National tomato potato psyllid (TPP) program coordinator

Status: Ongoing project

Key research provider: AUSVEG

What’s it all about? This project is responsible for coordinating the development and implementation of a national tomato potato psyllid (TPP) management strategy – essentially helping ensure research and development, engagement and other response efforts related to the pest across the various industries and areas it affects are coordinated, prioritised and strategic. Its work is funded by the processing potato, fresh potato and vegetable industries.

What’s the latest update? In mid-October, Alan Nankivell began in the role of national TPP program coordinator. He will now act as a point of contact between the various TPP-affected industries, government and service providers, to help implement TPP management in Western Australia and prepare eastern-state industries.

The coordinator’s work kicked off with a visit to Western Australia in late October/early November to meet with relevant program staff, state industry representatives and affected growers. He and other team members also currently sit on a range of working groups relevant to TPP.

As reported in the last edition of Hortlink, a key component of the project will be strong communication with industry – look for updates on the project’s efforts and TPP in general in industry channels.


Learn more about the new TPP program coordinator and the project’s work here, on p8 of the October/November 2017 edition of Potatoes Australia magazine. This flyer also gives a quick overview of the program.

Surveillance of tomato potato psyllid in the Eastern States and South Australia

Status: Ongoing project

Key research provider: University of Tasmania

What’s it all about? This project began in April 2017, with levy investment from the potato and vegetable industries. Its surveillance activities are designed to bolster psyllid surveillance for the early detection of tomato potato psyllid (TPP) should it cross from Western Australia into South Australia and the eastern states, including Tasmania. Surveillance involves potato crops as well as other solonaceous vegetables (including capsicum, eggplant and chilli), especially those grown in greenhouses.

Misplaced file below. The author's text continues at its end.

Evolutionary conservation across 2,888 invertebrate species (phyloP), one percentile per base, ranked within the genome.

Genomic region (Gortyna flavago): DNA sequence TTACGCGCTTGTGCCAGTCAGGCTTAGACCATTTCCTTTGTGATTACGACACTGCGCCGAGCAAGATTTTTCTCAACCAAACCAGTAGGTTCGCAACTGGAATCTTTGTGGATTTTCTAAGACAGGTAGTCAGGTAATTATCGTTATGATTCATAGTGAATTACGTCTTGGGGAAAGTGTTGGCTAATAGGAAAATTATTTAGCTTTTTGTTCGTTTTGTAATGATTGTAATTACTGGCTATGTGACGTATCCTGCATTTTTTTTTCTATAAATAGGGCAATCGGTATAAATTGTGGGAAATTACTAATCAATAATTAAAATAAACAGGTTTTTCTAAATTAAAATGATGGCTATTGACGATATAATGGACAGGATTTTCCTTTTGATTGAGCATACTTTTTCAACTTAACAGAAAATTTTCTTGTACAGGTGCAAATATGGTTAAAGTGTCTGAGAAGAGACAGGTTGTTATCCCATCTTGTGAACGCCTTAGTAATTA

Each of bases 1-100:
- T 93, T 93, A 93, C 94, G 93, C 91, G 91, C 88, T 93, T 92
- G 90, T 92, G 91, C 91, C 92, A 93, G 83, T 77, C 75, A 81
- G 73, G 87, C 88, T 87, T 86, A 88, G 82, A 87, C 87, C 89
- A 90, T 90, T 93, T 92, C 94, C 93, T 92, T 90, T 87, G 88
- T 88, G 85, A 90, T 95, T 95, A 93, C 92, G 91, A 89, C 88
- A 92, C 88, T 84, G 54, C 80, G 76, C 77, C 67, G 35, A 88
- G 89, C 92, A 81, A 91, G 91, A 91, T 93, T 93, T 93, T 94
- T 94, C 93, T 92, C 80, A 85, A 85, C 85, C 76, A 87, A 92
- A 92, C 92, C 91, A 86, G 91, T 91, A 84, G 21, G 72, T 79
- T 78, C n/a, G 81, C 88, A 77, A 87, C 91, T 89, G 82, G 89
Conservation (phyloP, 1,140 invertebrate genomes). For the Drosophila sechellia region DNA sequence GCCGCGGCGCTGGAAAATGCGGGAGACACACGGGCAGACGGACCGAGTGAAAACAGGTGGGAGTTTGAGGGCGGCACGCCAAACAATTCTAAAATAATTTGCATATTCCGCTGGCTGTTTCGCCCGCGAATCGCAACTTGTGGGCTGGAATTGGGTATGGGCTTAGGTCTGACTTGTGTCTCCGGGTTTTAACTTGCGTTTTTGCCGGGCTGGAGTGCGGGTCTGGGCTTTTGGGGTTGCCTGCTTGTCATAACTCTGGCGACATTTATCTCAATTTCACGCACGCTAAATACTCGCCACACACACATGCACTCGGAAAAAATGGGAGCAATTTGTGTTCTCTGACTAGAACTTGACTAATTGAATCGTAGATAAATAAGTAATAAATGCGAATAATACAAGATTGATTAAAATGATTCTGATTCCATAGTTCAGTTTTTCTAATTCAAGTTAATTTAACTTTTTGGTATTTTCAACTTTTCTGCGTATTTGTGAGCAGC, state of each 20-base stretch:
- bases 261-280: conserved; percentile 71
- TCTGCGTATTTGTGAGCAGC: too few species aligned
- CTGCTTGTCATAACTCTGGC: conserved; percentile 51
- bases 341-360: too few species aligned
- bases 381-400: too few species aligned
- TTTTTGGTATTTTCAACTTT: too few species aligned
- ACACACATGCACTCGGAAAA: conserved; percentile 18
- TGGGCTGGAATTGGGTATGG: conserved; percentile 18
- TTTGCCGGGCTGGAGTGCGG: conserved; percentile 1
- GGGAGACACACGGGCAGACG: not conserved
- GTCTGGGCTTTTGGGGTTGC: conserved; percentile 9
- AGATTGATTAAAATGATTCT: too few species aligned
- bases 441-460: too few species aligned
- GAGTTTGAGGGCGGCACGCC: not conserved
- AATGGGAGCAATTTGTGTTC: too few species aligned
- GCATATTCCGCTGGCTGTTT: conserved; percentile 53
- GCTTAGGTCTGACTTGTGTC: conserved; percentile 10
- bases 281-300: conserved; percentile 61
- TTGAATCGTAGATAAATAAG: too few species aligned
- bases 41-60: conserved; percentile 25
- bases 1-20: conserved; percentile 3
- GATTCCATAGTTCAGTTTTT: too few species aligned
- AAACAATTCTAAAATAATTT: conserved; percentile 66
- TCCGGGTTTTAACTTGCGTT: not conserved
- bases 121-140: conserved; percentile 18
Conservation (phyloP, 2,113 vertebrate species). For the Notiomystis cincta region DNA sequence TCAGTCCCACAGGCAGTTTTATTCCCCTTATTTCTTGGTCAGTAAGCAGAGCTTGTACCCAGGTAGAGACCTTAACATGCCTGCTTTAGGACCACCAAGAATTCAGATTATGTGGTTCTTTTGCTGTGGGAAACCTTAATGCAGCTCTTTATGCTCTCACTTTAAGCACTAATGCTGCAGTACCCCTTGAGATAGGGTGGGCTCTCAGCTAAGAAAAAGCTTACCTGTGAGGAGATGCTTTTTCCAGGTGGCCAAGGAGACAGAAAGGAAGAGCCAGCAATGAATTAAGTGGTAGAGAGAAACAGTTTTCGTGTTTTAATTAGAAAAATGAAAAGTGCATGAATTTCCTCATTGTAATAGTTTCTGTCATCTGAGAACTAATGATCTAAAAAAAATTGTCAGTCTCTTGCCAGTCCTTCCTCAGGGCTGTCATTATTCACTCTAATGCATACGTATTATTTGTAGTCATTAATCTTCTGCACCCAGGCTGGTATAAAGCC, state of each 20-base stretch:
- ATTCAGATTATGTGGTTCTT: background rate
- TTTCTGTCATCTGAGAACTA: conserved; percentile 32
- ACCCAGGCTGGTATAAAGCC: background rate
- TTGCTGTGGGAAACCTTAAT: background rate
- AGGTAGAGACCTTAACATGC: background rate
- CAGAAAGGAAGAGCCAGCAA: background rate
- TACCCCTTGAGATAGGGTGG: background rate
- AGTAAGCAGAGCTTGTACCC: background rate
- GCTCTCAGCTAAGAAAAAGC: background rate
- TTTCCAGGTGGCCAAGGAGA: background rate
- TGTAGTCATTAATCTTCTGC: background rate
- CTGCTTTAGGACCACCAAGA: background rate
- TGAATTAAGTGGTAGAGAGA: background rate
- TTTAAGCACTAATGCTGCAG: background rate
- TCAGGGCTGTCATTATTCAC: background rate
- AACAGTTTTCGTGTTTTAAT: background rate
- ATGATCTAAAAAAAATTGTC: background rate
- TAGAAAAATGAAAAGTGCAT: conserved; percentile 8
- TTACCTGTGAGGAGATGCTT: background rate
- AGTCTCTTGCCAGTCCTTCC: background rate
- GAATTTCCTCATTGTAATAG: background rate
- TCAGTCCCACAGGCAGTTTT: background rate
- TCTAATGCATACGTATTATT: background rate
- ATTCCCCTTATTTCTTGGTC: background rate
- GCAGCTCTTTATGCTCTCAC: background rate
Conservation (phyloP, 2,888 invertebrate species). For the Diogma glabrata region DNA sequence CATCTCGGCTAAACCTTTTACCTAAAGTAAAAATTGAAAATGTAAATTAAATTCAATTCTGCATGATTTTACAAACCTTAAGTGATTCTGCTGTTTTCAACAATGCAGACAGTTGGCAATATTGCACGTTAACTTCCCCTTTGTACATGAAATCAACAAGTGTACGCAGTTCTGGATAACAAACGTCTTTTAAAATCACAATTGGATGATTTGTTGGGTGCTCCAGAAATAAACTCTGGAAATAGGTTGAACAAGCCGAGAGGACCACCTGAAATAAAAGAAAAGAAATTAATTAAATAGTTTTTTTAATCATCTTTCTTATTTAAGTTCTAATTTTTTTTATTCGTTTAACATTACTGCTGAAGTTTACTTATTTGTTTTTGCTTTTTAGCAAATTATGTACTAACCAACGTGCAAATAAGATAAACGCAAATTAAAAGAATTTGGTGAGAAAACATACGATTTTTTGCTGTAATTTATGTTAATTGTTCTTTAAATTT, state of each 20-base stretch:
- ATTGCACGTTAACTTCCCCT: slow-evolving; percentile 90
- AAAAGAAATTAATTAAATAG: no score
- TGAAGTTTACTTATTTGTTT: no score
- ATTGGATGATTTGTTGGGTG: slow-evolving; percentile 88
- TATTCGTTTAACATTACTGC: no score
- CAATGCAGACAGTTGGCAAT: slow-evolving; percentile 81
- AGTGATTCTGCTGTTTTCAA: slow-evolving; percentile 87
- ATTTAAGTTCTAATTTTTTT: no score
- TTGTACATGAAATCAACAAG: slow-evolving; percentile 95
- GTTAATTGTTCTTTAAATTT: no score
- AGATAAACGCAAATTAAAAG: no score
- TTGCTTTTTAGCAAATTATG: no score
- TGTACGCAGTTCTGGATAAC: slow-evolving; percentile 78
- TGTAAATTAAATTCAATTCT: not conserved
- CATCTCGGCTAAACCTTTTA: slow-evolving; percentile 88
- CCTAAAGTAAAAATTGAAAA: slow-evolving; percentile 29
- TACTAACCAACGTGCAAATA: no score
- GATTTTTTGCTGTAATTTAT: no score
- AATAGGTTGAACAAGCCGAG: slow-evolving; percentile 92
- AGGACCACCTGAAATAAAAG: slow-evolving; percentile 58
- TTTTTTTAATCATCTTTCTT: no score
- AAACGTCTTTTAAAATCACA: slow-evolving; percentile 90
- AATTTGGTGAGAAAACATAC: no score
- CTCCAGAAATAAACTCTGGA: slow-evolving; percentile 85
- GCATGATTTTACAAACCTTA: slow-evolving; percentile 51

What’s the latest update? The project continues to offer growers access to sticky traps for participation in the national TPP surveillance program (see ACT NOW for more), with close to 2000 traps so far distributed to growers in regions of Tasmania, Queensland, Victoria, New South Wales and South Australia.

The project has also been facilitating training workshops on TPP, including how to identify the pest and the plant damage it causes, as well as quarantine and biosecurity. Look for any upcoming events in industry channels.


  • Growers can get involved in the sticky-trap surveillance program for TPP, which will be running continuously through this project until mid-April 2018, when a new national surveillance plan is expected to kick in. For more information, and to access traps, contact trapping program coordinator Raylea Rowbottom on 0428 745 752 or at raylea.rowbottom@utas.edu.au. Trapping protocols are also available here.
Extension activities for the Australian potato industry – pest and disease app

Status: New project

Key research provider: Victorian Certified Seed Potato Authority

What’s it all about? Contracted by Hort Innovation in September, this short project is tasked with developing a potato disease, disorder and pest app for the Australian potato industry. The application – set to be available for smartphones, tablets and computers – will provide a visual reference of pests and diseases affecting potato quality, to help in-field detection and diagnosis.

What’s the latest update? With work underway to deliver this handy new tool, look for updates in future editions of Hort and in industry channels.

Extension activities for the Australian potato industry – literature review and survey

Status: New project

Key research provider: AgAims